Citing and referencing: Legal sources

A guide to the styles recommended by Monash schools and departments for students and researchers

Legal sources

Referencing of legal resources can vary according to country. Chapter 3.17 of the AMA Manual of Style focuses on non-US (United States) legal references but is limited to legal cases. The Legislation section below is based on AGLC4 (Australian Guide to Legal Citation). See the Monash University Law Library's Legal Abbreviations Guide for help with legal terms abbreviations.


  • Acts, Ordinances, Regulations, and other forms of delegated legislation should be cited exactly. Spelling or capitalisation should not be altered to suit the referencing style
  • Legislation is only included in a reference list if it is important to the understanding of the work
  • The year of enactment is part of the title.

Format: Title of the act year (abbreviation of jurisdiction) pinpoint if applicable.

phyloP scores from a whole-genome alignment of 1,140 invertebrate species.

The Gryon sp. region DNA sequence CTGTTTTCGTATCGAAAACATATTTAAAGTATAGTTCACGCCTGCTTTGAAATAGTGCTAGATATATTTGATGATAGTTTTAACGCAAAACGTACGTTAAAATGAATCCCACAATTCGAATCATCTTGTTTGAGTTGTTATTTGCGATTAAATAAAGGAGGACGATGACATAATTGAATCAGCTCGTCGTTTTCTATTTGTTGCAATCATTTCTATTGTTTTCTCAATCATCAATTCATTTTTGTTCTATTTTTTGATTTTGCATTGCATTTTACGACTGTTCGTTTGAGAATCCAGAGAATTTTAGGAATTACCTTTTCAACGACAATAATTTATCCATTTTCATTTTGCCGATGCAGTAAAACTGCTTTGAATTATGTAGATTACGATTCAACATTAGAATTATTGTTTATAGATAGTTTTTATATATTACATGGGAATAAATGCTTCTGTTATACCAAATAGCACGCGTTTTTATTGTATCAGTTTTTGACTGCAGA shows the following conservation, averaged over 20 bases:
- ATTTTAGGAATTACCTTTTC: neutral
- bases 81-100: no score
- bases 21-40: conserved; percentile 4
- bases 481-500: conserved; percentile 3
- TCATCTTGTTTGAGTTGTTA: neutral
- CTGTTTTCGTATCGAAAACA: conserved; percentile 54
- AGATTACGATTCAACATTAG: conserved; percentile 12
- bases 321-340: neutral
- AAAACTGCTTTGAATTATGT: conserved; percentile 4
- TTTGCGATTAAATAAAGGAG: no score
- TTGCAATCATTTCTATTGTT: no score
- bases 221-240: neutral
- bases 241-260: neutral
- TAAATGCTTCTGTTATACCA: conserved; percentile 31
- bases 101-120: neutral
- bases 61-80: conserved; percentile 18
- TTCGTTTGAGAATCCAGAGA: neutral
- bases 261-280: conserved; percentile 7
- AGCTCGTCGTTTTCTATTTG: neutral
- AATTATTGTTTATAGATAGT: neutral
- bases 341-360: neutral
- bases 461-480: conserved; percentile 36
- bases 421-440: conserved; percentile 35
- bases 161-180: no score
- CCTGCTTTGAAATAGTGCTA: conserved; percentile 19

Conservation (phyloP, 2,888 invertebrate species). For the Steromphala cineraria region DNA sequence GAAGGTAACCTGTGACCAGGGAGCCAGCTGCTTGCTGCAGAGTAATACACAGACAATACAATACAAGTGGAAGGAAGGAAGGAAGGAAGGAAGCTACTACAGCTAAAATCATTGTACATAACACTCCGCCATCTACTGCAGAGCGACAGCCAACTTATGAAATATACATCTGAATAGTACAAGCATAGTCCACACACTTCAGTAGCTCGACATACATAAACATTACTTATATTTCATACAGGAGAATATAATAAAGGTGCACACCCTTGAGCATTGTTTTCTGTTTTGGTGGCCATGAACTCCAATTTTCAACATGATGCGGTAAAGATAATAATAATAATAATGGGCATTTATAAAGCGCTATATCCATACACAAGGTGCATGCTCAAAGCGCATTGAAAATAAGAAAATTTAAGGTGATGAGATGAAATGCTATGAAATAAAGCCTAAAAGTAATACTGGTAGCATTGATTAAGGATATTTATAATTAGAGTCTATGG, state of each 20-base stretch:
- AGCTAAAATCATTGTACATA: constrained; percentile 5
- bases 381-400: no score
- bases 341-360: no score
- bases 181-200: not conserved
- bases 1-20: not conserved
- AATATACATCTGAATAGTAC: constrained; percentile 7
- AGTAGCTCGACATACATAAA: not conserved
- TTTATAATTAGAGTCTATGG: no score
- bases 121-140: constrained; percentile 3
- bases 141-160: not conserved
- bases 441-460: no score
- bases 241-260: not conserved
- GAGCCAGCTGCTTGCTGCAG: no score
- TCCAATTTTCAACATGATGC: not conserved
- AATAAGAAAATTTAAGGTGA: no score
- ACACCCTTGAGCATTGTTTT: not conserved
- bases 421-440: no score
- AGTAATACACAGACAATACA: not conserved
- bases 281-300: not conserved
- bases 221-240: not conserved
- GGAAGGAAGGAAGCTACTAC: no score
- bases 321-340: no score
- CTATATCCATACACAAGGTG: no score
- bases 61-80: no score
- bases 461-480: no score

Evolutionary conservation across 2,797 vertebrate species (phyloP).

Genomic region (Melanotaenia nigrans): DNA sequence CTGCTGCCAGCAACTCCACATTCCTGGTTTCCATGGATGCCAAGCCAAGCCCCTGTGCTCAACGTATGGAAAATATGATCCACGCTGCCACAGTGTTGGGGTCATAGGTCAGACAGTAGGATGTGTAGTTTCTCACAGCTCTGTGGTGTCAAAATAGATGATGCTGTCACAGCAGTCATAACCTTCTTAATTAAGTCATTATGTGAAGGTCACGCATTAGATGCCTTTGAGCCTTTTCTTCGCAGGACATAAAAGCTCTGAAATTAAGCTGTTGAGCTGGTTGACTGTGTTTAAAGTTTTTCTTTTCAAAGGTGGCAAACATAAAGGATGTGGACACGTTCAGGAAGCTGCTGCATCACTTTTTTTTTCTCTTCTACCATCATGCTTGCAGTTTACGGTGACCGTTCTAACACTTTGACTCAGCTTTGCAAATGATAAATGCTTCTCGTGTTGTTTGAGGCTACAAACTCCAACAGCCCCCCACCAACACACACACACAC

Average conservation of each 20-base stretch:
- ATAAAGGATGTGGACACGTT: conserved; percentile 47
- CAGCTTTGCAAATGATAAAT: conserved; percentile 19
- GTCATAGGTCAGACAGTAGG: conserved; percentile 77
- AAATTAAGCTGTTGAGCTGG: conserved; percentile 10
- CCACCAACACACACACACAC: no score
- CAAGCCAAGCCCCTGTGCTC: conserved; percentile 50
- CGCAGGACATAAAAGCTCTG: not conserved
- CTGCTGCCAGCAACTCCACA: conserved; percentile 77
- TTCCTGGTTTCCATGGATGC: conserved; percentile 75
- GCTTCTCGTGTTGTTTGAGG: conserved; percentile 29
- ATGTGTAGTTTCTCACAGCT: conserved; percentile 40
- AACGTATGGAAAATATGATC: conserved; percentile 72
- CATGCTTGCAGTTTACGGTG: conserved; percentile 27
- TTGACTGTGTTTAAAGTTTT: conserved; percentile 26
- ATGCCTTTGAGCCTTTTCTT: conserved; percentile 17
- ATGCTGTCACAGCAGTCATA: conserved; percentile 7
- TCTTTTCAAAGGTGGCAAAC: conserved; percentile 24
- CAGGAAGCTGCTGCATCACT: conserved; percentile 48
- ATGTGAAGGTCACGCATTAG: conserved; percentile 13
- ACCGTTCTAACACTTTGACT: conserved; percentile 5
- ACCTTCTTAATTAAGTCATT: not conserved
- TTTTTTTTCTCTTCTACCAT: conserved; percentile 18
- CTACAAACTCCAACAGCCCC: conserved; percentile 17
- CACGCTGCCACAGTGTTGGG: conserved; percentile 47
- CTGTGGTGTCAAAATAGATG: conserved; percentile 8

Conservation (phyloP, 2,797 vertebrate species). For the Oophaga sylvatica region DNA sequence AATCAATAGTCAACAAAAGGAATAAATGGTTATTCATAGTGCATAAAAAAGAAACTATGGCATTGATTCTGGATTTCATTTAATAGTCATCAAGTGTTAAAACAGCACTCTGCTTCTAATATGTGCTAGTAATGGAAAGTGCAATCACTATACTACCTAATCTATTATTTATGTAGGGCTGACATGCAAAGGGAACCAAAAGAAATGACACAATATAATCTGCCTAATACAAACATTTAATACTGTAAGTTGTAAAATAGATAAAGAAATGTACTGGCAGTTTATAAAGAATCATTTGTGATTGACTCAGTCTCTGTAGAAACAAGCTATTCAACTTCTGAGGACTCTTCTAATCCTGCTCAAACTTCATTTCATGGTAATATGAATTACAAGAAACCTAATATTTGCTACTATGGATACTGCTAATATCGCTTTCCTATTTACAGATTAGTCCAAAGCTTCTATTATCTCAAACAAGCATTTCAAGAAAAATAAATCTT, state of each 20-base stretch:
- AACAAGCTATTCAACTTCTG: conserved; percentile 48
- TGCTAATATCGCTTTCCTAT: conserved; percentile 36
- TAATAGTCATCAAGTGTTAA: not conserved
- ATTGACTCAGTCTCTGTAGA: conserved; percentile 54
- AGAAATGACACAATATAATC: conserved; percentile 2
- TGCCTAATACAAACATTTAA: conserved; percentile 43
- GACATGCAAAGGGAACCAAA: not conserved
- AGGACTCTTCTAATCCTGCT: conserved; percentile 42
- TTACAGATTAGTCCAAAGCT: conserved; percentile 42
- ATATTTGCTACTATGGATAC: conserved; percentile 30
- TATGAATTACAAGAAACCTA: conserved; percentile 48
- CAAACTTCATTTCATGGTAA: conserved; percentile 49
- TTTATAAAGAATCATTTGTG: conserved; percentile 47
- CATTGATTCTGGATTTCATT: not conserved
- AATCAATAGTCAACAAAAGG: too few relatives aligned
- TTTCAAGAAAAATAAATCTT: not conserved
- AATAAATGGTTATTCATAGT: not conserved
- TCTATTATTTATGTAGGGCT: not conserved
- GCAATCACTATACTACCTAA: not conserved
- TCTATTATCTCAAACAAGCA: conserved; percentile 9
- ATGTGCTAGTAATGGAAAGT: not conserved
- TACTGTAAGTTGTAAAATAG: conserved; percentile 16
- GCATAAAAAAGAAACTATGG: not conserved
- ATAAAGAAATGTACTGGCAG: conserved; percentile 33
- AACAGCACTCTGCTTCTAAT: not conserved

Example: 44.     Drugs, Poisons and Controlled Substances Act 1981 (Vic).

Example: 45.     Therapeutic Goods Act 1989 (Cth).

Legal cases

  • Required details include the name/title of the case and citation details - year or volume number or both, abbreviated name of the report series, the abbreviated name of the report, and the country name. For Australian cases name the court where the case was held
  • A decision at law may appear in more than one report series, so more than one citation may exist. Preference is given to the authorised reports. See Cases: Authorised law reports for more details.

Format: Title of Case Abbreviated name of report series Volume (Name of the Court Abbreviated State, Country Year).

Example: 46.     Donoghue v Stevenson [1932] AC 562

Example: 47.     PP Consultants Pty Limited v Finance Sector Union (2000) 201 CLR 648